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Publication Date: Friday, June 13, 2003
Ancient health remedies become new
Ancient health remedies become new
(June 13, 2003)
By Diana Reynolds Roome
When seniors visit their doctors, often they're not ill - just not as well as they want to be.
Western (or allopathic) medicine is designed to correct things that have gone wrong with the body and usually offers solutions in the form of drugs or surgery. However, Cathy Chavez, director of senior services at the Mountain View-Los Altos Community Services Agency, has noticed increasing concern among seniors about the number of medications prescribed, their side effects and their dubious effectiveness.
Earlier this year, she organized a health fair on complementary and alternative medicine, which highlighted the availability of health remedies which offer new approaches -- often derived from old wisdom -- to keeping fit in later years.
These include complete alternative medical systems, such as homeopathy, traditional Chinese medicine and the ancient Indian system of Ayurveda. Then there are nutritional supplements, such as vitamins and minerals, special foods and diet, mind-body interventions, including biofeedback, visualization, art, dance and music therapies, and prayer. Other ideas include manipulative and body-based interventions, like chiropractic, osteopathy, and massage; and energy therapies, where energy fields are enlisted in healing, such as in qi gong, tai chi and yoga.
While all are suitable for people at most stages of life, they offer particular benefits in later life. "In traditional Chinese medicine, it's well recognized that after age 40 the chi, or life force, starts to go down," said Barbara Levitt, a Palo Alto-based herbalist.
"So there is a chi tonic to help boost energy and the immune system - it's been around at least 2,000 years, and is very safe. This way, we start with the lowest doses and the gentlest remedies. We coax the body to produce more of what it needs, then bring on the big guns later, if necessary," Levitt added.
Dr. Frank He, of the Integrative and Sports Medicine Center in Sunnyvale, agrees that long-term prescription drugs for chronic problems like pain, arthritis and asthma, are generally not good for patients. He uses herbs and acupuncture for depression, chronic fatigue, allergies, eye and ear problems, and pain in his practice, which consists of one-third seniors.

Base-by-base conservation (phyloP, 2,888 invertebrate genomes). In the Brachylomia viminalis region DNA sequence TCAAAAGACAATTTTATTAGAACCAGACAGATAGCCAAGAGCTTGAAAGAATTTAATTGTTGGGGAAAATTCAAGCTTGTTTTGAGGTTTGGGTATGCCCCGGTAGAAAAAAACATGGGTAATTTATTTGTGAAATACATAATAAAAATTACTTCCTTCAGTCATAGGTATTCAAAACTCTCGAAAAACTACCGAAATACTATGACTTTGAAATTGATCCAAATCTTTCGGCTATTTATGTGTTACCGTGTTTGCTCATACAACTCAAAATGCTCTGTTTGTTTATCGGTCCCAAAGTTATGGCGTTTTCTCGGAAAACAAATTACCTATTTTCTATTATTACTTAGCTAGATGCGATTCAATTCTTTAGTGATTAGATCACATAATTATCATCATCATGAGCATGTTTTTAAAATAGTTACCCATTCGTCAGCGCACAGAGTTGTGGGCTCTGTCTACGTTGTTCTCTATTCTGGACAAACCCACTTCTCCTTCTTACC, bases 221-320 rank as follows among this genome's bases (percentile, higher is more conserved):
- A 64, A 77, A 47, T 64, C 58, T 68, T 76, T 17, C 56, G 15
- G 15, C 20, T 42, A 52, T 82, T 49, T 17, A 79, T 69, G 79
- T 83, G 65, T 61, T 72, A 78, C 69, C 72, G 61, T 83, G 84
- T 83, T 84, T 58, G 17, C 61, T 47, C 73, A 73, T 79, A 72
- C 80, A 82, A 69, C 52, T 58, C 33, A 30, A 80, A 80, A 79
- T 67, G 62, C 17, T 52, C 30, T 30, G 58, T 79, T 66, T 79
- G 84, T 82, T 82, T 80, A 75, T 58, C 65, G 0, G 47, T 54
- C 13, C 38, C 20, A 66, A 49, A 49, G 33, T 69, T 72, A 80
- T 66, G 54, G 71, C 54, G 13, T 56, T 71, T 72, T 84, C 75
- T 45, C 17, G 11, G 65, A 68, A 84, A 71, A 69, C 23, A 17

After enduring the pain of cortisone injections, Anne, 79, (who prefers not to be identified by her last name) decided that acupuncture needles didn't sound so bad. She had experienced little improvement in her arthritic knee despite visits to several physicians.
After a few treatments from He, who is professor of Acupuncture at the Five Branches College of Traditional Chinese Medicine in Santa Cruz and also practices at Kaiser, Anne was walking with less discomfort and stiffness. Though the arthritis is unlikely to be cured completely, it is a relief not to have to worry about the side effects of cortisone, which like many pharmaceuticals, brings its own problems.
For joints and bones, He also recommends making bone soup, from which calcium, magnesium, boron, silica and trace elements not normally found in any vitamin pills, are readily absorbed.
"We're evolved to metabolize food, and are not as well adapted to absorb capsules and pills," said Levitt, who works in partnership with a conventionally-trained doctor and believes that Western medicine has a lot to offer but is not well delivered.
"The distinction between food, herbs and pharmaceuticals is false - it's a continuum - and we can do incredible things with food therapies. Often, as people age, their digestion gets weaker because they're not making enough hydrochloric acid, or because regular drugs are interfering. So if someone is taking multiple medications, Western drugs as well as herbs, it's important to make sure they are all integrated," added Levitt.
By looking at the tongue and taking pulses in a manner unique to Eastern medical practice, Levitt and He both diagnose problems and make adjustments to diet that can resolve many digestive problems, often by simple means such as cutting out cold food, iced drinks and salads.